The Fair Labor Standards Act (FLSA) establishes minimum wage and overtime protections for many workers in America, and it is enforced by the Wage and Hour Division of the U.S. Department of Labor. Employees are entitled to receive minimum wage and overtime protections under the FLSA regardless of their immigration status. Courts have held that “undocumented workers are ‘employees’ within the meaning of the FLSA and that such workers can bring an action under the act for unpaid wages and liquidated damages.” Patel v. Quality Inn S., 846 F.2d 700, 706 (11th Cir. 1988).
The FLSA also prohibits retaliation against any person who has filed a complaint with the Department or an employer (orally or in writing). Retaliation against an employee who has cooperated in an FLSA investigation is also prohibited. It is unlawful for an employer to discriminate or terminate workers in retaliation for asserting a claim for minimum wage or overtime compensation or for cooperating with an FLSA investigation. These protections apply regardless of immigration status.
It would also be unlawful for an employer to report undocumented workers to immigration authorities in retaliation for filing a wage claim. While there is a chance that the employer may report the worker to immigration authorities in retaliation for maintaining or participating in an FLSA claim, even though it is unlawful for them to do so, it will not prevent the employee from being able to recover back pay for the work they have already performed.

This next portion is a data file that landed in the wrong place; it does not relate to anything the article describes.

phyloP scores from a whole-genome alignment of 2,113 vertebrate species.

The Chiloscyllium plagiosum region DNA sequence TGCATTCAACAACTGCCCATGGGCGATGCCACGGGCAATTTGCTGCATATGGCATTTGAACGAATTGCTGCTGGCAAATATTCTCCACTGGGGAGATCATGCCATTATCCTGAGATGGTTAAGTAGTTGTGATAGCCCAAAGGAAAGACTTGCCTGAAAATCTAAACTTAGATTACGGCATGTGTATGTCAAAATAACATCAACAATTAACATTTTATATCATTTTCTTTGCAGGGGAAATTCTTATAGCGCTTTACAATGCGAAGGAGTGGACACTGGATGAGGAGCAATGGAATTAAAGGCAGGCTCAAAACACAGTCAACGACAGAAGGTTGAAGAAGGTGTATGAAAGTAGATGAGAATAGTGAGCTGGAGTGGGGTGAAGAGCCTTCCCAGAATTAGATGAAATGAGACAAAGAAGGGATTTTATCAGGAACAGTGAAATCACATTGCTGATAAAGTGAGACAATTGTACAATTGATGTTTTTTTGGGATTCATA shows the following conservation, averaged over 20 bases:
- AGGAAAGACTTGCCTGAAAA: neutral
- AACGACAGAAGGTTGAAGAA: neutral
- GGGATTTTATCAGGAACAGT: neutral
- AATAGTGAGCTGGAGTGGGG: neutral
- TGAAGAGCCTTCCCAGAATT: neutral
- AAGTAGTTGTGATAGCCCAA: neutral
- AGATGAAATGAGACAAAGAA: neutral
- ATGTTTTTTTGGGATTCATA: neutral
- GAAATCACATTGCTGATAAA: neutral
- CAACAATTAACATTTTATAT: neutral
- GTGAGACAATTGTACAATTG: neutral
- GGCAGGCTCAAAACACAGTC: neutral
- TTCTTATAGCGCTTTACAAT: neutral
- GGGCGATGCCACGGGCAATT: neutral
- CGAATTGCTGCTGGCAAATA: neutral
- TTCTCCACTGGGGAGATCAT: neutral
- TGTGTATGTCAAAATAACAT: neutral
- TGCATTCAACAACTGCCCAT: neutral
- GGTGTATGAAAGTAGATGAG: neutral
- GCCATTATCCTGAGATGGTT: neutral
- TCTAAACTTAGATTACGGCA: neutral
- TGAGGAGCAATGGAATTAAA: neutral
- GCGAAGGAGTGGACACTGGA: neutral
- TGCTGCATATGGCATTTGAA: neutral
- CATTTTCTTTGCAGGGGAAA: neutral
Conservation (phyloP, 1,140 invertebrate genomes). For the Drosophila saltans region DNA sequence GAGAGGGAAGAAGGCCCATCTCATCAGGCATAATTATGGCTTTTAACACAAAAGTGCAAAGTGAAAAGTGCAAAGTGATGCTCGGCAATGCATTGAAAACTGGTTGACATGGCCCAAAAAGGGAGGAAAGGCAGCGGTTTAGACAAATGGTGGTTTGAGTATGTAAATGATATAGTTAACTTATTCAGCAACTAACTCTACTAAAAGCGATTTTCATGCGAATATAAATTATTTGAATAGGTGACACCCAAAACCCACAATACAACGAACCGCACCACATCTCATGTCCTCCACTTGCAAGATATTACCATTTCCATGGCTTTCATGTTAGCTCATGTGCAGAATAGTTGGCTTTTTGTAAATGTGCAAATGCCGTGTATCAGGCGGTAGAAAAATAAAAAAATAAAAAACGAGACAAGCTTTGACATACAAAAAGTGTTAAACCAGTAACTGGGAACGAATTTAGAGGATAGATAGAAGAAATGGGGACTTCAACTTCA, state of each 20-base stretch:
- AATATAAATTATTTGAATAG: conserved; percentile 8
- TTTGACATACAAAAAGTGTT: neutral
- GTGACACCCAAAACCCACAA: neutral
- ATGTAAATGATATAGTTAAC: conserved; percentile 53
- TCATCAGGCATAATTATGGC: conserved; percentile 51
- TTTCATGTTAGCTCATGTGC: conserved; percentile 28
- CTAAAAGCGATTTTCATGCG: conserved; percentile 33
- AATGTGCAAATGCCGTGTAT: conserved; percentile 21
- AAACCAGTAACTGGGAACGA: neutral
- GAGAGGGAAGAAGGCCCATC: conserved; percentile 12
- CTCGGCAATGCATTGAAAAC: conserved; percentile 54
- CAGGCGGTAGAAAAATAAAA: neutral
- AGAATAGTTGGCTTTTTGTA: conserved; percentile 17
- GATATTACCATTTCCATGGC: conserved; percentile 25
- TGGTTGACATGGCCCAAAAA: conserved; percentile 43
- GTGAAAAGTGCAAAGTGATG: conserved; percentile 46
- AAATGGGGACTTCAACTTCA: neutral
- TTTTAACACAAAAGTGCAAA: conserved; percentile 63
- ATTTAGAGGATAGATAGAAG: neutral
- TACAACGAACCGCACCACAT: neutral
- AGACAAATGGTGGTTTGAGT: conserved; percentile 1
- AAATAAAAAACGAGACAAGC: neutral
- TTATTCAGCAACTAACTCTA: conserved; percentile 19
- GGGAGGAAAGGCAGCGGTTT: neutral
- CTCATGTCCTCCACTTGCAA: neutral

Reporting undocumented workers to immigration authorities may also have a negative impact on the employer if they are found to have knowingly hired undocumented workers. The federal agency responsible for immigration work site enforcement is Immigration Customs and Enforcement (ICE). Employers may be subjected to civil and criminal penalties for hiring undocumented immigrant workers. Civil penalties can range from a minimum of $375 per unauthorized worker for a first offense up to a maximum of $1,600 per worker for a third or subsequent offense. If you are found to have engaged in a “pattern and practice” of hiring undocumented workers, then you can be fined up to $3,000 per employee and/or imprisoned for up to six months.